nachricht Chemical juggling with three particles
24.05.2019 | Rheinische Friedrich-Wilhelms-Universität Bonn

All articles from Life Sciences >>>

The most recent press releases about innovation >>>

Die letzten 5 Focus-News des innovations-reports im Überblick:

Im Focus: New studies increase confidence in NASA's measure of Earth's temperature

A new assessment of NASA's record of global temperatures revealed that the agency's estimate of Earth's long-term temperature rise in recent decades is accurate to within less than a tenth of a degree Fahrenheit, providing confidence that past and future research is correctly capturing rising surface temperatures.

The most complete assessment ever of statistical uncertainty within the GISS Surface Temperature Analysis (GISTEMP) data product shows that the annual values...

Im Focus: The geometry of an electron determined for the first time

Physicists at the University of Basel are able to show for the first time how a single electron looks in an artificial atom. A newly developed method enables them to show the probability of an electron being present in a space. This allows improved control of electron spins, which could serve as the smallest information unit in a future quantum computer. The experiments were published in Physical Review Letters and the related theory in Physical Review B.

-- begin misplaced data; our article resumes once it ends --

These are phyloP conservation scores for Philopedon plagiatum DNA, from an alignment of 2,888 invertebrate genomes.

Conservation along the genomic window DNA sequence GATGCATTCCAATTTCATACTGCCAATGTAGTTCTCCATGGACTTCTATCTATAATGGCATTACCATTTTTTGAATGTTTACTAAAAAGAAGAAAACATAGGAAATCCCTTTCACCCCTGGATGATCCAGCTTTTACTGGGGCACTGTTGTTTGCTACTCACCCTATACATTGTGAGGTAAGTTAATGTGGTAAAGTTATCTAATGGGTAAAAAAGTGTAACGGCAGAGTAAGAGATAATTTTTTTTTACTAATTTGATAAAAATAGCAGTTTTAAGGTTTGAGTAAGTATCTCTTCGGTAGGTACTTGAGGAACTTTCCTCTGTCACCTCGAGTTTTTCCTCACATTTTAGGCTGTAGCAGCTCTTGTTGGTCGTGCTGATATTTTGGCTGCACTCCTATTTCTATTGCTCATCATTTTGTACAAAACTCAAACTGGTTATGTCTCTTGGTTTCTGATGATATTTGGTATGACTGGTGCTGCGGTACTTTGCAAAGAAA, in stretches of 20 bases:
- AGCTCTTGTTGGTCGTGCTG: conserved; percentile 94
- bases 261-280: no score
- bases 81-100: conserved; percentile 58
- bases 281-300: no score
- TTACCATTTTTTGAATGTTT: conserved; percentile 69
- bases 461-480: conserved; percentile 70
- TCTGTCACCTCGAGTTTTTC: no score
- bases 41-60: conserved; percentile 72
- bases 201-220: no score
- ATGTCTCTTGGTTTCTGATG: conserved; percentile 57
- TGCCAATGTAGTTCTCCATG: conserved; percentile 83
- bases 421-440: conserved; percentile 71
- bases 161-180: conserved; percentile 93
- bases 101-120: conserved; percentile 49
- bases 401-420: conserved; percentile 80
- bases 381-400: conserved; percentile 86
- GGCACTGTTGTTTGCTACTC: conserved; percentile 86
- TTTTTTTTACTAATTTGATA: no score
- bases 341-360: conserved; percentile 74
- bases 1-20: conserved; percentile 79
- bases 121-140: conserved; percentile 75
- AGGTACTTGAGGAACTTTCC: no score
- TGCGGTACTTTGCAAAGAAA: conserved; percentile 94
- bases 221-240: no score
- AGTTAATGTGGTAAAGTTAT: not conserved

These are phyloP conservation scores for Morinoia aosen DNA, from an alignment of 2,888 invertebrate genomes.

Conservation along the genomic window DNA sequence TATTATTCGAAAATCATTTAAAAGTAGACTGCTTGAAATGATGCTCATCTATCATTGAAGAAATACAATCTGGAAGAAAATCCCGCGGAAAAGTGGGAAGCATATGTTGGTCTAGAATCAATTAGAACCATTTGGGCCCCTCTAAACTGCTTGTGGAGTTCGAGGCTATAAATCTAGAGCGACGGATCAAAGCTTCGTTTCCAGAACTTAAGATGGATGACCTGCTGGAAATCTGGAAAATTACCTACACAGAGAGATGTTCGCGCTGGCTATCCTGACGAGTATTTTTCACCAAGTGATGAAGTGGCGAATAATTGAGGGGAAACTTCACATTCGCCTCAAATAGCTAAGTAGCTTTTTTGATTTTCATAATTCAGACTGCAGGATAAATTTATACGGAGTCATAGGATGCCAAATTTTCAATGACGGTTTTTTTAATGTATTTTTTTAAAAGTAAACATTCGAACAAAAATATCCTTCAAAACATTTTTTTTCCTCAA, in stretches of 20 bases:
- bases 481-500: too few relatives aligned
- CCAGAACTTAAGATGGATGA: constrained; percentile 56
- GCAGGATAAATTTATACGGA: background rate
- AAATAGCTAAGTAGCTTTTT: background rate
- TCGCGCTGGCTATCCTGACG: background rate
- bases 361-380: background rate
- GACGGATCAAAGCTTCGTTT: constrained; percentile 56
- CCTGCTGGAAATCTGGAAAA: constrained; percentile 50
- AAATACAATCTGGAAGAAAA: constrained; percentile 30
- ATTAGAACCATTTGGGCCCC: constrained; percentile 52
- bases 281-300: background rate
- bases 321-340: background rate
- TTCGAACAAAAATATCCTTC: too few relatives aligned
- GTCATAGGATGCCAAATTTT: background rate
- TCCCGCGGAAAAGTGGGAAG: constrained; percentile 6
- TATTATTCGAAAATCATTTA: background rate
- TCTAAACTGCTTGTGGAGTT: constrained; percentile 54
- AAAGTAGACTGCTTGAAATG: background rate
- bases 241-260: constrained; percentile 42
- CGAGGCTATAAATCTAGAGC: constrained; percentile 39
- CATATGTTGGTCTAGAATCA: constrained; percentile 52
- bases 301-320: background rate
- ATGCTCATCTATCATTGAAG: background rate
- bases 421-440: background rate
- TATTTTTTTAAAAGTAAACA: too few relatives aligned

The spin of an electron is a promising candidate for use as the smallest information unit (qubit) of a quantum computer. Controlling and switching this spin or...

Im Focus: Self-repairing batteries

UTokyo engineers develop a way to create high-capacity long-life batteries

Engineers at the University of Tokyo continually pioneer new ways to improve battery technology. Professor Atsuo Yamada and his team recently developed a...

Im Focus: Quantum Cloud Computing with Self-Check

With a quantum coprocessor in the cloud, physicists from Innsbruck, Austria, open the door to the simulation of previously unsolvable problems in chemistry, materials research or high-energy physics. The research groups led by Rainer Blatt and Peter Zoller report in the journal Nature how they simulated particle physics phenomena on 20 quantum bits and how the quantum simulator self-verified the result for the first time.

Many scientists are currently working on investigating how quantum advantage can be exploited on hardware already available today. Three years ago, physicists...

Im Focus: Accelerating quantum technologies with materials processing at the atomic scale

'Quantum technologies' utilise the unique phenomena of quantum superposition and entanglement to encode and process information, with potentially profound benefits to a wide range of information technologies from communications to sensing and computing.

However a major challenge in developing these technologies is that the quantum phenomena are very fragile, and only a handful of physical systems have been...

All Focus news of the innovation-report >>>

Anzeige

Anzeige

VideoLinks
Industry & Economy
Event News

SEMANTiCS 2019 brings together industry leaders and data scientists in Karlsruhe

29.04.2019 | Event News

Revered mathematicians and computer scientists converge with 200 young researchers in Heidelberg!

17.04.2019 | Event News

First dust conference in the Central Asian part of the earth’s dust belt

15.04.2019 | Event News

 
Latest News

On Mars, sands shift to a different drum

24.05.2019 | Physics and Astronomy

Piedmont Atlanta first in Georgia to offer new minimally invasive treatment for emphysema

24.05.2019 | Medical Engineering

Chemical juggling with three particles

24.05.2019 | Life Sciences

VideoLinks
Science & Research
Overview of more VideoLinks >>>